COMPOSERS: Babbitt,Finnissy,Nichols & Eckardt
ALBUM TITLE: Collection: American Spiritual
PERFORMER: Marilyn Nonken (piano)
CATALOGUE NO: CD 877 (distr. +1 212 941 9673; www.composersrecordings.com)
Both American Ballads and American Grab Bag lay claim to what Logan Skelton calls ‘the kaleidoscopic and zany richness of 20th-century American piano music’. These claims seem a little misplaced given that most of the works on these CDs are by white, male, classical composers. But what the discs do explore, to good effect, are attempts by several such composers to incorporate various popular styles within their music. Examples on Grab Bag include Skelton’s own variations on ‘When Johnny Comes Marching Home’, charming modern rags by William Bolcom and William Albright and Morton Gould’s 1935 miniatures Americana.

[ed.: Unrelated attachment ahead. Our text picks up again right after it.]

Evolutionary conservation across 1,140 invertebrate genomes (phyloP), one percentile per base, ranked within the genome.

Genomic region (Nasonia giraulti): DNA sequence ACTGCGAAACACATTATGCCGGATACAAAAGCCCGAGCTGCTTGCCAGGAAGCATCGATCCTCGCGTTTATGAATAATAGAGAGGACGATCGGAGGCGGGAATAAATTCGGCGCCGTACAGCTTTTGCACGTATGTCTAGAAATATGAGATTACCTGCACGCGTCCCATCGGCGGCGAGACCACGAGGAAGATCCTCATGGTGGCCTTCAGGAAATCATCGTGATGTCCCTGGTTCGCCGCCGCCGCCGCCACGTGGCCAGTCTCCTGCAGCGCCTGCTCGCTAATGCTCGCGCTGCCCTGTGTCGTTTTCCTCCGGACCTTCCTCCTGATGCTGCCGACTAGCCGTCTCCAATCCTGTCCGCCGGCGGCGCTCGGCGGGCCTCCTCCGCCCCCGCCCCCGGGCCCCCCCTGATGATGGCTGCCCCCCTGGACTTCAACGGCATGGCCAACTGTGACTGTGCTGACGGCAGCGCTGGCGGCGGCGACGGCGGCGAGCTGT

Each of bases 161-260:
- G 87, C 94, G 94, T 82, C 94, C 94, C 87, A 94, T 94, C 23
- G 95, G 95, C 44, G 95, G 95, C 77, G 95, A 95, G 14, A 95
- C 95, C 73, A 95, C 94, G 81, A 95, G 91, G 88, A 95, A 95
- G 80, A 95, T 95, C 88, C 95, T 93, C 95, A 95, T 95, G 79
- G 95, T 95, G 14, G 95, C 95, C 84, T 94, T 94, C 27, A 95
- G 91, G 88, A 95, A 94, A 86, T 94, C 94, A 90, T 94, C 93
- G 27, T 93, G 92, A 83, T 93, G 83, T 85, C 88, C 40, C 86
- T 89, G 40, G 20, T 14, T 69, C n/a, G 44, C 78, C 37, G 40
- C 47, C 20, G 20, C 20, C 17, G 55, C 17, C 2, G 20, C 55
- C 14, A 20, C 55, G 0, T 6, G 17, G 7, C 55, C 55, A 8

It was the impact of popular front politics in the Thirties that prompted ‘serious’ composers like Gould to investigate pop and folk forms. American Ballads includes similar ‘vernacular’ pieces by Samuel Barber, Aaron Copland, Roy Harris and Virgil Thomson, plus Frederic Rzewski’s ‘Down by the Riverside’, a recent, more dynamic example of the same political impulse. Jazzman Benny Golson’s ‘On Gossamer Wings’ (a world premiere recording) crosses in the other direction, though its chief attribute remains Golson’s gift for melody.
While both Grab Bag and Ballads are well-played, enjoyable sets, as celebrations of American diversity they leave too much out – not least the kind of challenging experimentalism embraced by Marilyn Nonken on American Spiritual, which is also a vital part of American music’s ‘zany richness’. The four pieces on Nonken’s impressive CD, each written for her between 1996 and 1999, include Milton Babbitt’s tersely brilliant Allegro penseroso and Jason Eckardt’s Echoes’ White Veil, with its dazzling outbursts of quasi-improvisatory energy. The centrepiece is Michael Finnissy’s North American Spirituals, the Englishman accorded honorary American status here for a work that pays elaborate homage both to African American tradition and, in its references to William Billings and Charles Ives, to the long and gloriously cussed history of the American avant-garde. Graham Lock